Last Updated on December 15, 2022 by admin_hunter
The best survival multi-tool comes in handy for activities such as fishing, camping, backpacking, and hiking, where you have to use different components of the device for various tasks to get you out of a possible fix.
But what exactly will you need to do with your survival tool? Which component of it should you use for the task at hand?
This article explores various ways to use different multi-tool components to survive in nature. Some, like a pocket clip or bottle opener, are handy to have but aren’t exactly necessary in a survival kit, so we’ll just cover each individual tool that we consider true survival gear.
1. Starting Fires
Let’s face it: it’s not always easy starting a fire away from the comfort of the gas stove at home.
A survival knife may also have spark-creating components.
You have to strike the rod to start a fire. The tool may have a small blade that creates a spark when you strike the rod with it.
For better results in a survival situation, you might want to buy a tool with a magnesium rod because it sparks even if it’s wet.
2. Spot-on Cutting and Piercing
Different multi-tools have various tools for piercing and general or precision cutting, but they do more than a simple pocket knife or even a Swiss Army knife. These tools include saw blades, scissors, knives, wire cutters/cable cutters, rope cutters, strap cutters, serrated blades, and wire strippers.
As the names suggest, each useful tool is ideal for cutting through specific materials, although there are often overlaps where one tool is used for many cutting or piercing jobs.
Below are some typical applications for specific tools:
- Serrated blade: This hard-to-sharpen tool is ideal for cutting through tough fibrous materials such as ropes, cords, straps, vines, and seatbelts.
- Large knife blade: Ideal for opening boxes, creating shavings for lighting a fire, and signaling for communication or SOS by letting sun rays hit and reflect the blade at an angle.
- Small knife blade: Ideal for carving a notch in a deadfall trap or a fish hook from wood and bones. Also suitable for processing and cutting game and fish. You can also use it to cut threads when repairing outdoor gear with thread and needle.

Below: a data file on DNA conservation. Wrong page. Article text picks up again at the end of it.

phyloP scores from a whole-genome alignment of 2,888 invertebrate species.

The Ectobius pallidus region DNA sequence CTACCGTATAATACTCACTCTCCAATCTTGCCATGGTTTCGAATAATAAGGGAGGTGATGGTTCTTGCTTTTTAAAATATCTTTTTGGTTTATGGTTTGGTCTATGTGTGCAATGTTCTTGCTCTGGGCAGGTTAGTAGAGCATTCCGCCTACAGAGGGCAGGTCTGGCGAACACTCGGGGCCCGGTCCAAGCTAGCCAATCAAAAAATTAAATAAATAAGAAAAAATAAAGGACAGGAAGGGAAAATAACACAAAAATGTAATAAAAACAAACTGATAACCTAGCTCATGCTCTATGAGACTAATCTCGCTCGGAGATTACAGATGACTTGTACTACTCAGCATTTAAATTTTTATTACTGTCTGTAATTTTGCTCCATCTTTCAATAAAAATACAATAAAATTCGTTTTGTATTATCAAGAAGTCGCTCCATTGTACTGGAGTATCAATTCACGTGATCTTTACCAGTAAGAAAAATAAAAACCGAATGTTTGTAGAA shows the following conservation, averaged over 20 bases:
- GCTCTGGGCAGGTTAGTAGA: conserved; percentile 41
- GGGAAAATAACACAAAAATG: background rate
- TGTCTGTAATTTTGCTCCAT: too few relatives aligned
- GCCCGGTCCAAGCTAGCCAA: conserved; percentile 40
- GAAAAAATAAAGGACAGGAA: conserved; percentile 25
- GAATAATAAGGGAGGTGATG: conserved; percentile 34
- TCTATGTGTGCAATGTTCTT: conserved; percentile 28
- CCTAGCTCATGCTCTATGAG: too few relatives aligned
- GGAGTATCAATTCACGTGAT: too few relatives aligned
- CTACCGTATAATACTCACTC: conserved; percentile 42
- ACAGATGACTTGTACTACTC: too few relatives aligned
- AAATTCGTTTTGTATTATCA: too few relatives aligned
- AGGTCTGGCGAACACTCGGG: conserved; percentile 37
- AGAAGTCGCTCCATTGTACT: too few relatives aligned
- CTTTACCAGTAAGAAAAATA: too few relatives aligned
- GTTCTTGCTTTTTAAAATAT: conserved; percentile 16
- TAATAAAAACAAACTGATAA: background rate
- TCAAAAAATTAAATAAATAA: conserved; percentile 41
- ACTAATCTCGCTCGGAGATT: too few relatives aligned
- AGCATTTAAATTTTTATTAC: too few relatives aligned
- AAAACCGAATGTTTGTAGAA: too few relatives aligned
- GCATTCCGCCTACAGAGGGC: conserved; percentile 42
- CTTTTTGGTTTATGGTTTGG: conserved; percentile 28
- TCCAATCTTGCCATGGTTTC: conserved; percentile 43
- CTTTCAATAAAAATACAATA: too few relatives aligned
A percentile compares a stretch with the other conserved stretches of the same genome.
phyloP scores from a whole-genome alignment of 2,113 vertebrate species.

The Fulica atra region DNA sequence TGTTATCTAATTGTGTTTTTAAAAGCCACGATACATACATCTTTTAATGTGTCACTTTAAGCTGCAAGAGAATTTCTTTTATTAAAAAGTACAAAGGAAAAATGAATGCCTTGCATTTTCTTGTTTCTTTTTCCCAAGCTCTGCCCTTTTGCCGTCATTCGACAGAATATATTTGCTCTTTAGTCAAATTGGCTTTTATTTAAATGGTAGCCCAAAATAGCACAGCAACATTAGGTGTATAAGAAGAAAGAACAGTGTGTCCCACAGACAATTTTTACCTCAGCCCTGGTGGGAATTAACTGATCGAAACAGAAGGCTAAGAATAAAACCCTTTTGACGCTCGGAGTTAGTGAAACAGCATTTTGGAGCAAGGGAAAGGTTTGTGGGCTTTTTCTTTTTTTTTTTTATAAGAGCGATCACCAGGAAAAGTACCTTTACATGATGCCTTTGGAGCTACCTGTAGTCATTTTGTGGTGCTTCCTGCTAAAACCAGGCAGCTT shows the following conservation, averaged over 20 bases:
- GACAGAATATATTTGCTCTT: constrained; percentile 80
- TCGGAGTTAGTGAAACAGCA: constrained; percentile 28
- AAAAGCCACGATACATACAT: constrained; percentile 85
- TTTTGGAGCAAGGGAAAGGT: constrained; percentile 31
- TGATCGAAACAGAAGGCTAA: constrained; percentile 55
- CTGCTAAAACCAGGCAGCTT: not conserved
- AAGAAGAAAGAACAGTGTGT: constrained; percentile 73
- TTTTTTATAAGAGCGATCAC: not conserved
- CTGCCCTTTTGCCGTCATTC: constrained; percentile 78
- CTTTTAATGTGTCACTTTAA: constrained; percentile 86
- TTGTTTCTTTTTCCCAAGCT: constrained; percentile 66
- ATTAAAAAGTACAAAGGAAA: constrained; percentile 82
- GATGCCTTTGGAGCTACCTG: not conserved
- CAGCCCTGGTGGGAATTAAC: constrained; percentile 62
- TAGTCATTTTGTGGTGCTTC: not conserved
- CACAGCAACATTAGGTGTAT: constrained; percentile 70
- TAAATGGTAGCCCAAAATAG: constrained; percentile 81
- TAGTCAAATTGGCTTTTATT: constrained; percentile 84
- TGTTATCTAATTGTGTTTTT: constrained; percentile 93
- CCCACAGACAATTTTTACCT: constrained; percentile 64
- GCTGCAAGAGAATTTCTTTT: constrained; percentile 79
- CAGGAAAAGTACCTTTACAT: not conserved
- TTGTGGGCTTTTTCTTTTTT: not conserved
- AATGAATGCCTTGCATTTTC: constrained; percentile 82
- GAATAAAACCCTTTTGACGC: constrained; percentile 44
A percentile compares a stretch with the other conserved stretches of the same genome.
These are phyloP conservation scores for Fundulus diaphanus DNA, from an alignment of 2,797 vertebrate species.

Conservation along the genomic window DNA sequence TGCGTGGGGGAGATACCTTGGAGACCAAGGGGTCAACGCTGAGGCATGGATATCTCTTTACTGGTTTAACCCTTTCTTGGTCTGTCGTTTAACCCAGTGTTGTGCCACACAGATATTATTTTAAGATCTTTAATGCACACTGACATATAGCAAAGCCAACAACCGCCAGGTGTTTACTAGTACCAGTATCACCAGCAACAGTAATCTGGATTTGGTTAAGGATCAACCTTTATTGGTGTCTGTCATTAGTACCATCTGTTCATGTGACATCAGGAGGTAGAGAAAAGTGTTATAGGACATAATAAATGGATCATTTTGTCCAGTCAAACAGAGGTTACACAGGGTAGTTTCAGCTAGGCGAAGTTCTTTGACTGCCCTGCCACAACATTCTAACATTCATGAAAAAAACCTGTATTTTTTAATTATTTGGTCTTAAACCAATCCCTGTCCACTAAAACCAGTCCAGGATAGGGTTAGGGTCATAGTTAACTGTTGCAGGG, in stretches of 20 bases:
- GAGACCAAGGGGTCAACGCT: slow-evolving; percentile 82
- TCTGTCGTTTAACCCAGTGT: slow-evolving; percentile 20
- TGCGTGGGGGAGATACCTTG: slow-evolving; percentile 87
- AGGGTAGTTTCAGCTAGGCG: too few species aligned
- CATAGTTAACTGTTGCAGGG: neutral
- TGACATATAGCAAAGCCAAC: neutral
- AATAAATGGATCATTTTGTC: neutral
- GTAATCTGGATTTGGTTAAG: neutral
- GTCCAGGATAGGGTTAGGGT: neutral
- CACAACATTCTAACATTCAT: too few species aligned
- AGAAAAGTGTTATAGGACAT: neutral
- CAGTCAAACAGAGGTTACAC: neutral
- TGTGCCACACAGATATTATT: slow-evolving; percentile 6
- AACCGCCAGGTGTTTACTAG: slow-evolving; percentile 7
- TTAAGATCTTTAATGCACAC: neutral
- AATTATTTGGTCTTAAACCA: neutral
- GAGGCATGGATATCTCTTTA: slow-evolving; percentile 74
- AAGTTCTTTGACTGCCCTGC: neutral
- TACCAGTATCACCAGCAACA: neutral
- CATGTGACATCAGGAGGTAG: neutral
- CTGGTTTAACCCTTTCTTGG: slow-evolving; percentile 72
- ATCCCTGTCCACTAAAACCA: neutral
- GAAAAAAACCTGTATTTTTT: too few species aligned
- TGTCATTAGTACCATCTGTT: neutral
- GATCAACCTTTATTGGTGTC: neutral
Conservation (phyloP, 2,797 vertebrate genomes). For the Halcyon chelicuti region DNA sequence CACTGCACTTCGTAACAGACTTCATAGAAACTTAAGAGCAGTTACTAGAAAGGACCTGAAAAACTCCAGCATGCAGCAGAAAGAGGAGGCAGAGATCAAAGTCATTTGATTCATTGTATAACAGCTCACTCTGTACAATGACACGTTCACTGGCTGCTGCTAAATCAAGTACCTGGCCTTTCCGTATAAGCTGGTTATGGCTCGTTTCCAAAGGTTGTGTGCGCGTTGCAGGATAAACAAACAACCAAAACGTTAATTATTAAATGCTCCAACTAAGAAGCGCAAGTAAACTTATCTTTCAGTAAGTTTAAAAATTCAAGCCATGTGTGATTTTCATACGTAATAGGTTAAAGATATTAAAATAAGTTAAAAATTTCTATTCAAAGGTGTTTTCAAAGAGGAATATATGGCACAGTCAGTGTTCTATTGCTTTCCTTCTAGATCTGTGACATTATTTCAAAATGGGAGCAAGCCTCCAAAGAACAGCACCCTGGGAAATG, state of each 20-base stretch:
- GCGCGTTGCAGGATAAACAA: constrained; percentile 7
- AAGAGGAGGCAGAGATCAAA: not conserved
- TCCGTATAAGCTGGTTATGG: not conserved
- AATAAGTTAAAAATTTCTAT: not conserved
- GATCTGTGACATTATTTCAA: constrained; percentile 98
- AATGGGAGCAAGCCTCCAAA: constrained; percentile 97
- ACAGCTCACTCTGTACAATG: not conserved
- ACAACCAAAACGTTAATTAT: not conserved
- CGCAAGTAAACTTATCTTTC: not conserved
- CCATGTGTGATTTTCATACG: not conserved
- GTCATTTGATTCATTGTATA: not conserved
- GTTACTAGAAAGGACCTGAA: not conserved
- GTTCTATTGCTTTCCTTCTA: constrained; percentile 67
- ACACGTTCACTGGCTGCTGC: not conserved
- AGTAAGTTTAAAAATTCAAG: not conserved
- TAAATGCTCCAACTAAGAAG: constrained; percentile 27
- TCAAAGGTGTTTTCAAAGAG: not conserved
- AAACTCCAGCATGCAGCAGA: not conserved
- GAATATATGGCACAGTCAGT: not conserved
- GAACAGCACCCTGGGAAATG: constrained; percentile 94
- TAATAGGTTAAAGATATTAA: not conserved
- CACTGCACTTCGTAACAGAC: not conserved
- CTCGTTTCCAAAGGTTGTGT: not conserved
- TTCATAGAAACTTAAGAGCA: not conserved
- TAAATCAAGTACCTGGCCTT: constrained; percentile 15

- Wire cutter: Ideal for cutting twines, snare wires, electrical wires for temporary camping alarm systems, paracords, and ties. Also suitable for snipping small rubber tubing and crimp wire.
- Saw blade/wood saw: Ideal for cutting soft items like plastics, sheetrock, and wood.
- Scissors: Scissors are suitable for cutting paper, plastics, fishlines, and package wraps.
- Strap cutter: Ideal for cutting through canvas, leather, packaging straps on crates and boxes, and heavy webbing.
You may use the file in a multi-tool to file down fingernails and toenails. Depending on what else you use the file for, using it to tone down your nails may not always be a good idea.
Besides self-grooming, the file may have other uses such as:
- Blade sharpening (using the diamond-impregnated side that won’t wear away easily due to friction with metals being sharpened)
- Striking ferrocerium rods when starting a fire (not recommended unless you have no other alternative)
- Scraping wood or metal (using the side without diamond impregnation). Your tool may also have metal and wood files for this purpose.
4. Opening Boxes
When you need to open a box outdoors, you can use the pry bar, strap cutter, open box knife, or another suitable component of a multi-tool.
5. Making Fish Hooks
You can use the pliers in your multi-tool to make fish hooks out of wire or metal when you don’t have a fishing lure. Creating a hook from metal or wire is simple when you twist it into an incomplete U-shaped with one short arm.
To make the short arm of the hook sharp for easy bait application and fish catching, use the file in the multi-tool to sharpen the open end.
The needle-nose and regular pliers are helpful when you have to sew or mend something such as leather, nylon webbing, heavy canvas, and tent seams.
Small pliers are ideal for working with heavy thread and needles, especially when squeezing and pulling them out of heavy fabric, leather, and canvas.
You can use the pliers to force the needle through the material softly and then pull it out from the other to complete the mending process with several such cycles without hurting your fingers.
You can also use pliers to remove fish hooks and hold items you hammer to avoid hitting your fingers.
Other uses for multi-tool pliers include:
- Breaking down, adjusting, or field-cleaning firearms
- Pulling hot utensils or objects from the fire
- Removing nails, screws, or bolts from pieces of wood they may be lodged in
- Cutting round-shaped wires or metals with small circumferences
7. Working Nuts and Bolts
Most multi-tools feature one or several of the following components for working fasteners:
- Large flat screwdriver
- Medium flat screwdriver
- Phillips head screwdriver
- Hex wrench
While you might have a dime with you for working flathead screws, it might not always fit if the space is limited. You must also use excessive force to work screws with a coin because the load is too close.
Flat screwdrivers come in handy to make your work easier when working screws. The length of the screwdriver means that the load (bolt or screw) is further away from your arm, requiring less force to tighten or loosen, which makes your work easier.
You can also use a large flathead screwdriver for light chiseling, prying, and scraping, such as when you need thin wood shavings for making a fire.
The wrench proves helpful when opening an oxygen tank valve to initiate oxygen supply when you must administer oxygen to yourself or others during an emergency situation. Pliers can work here too, but you risk damaging the valve.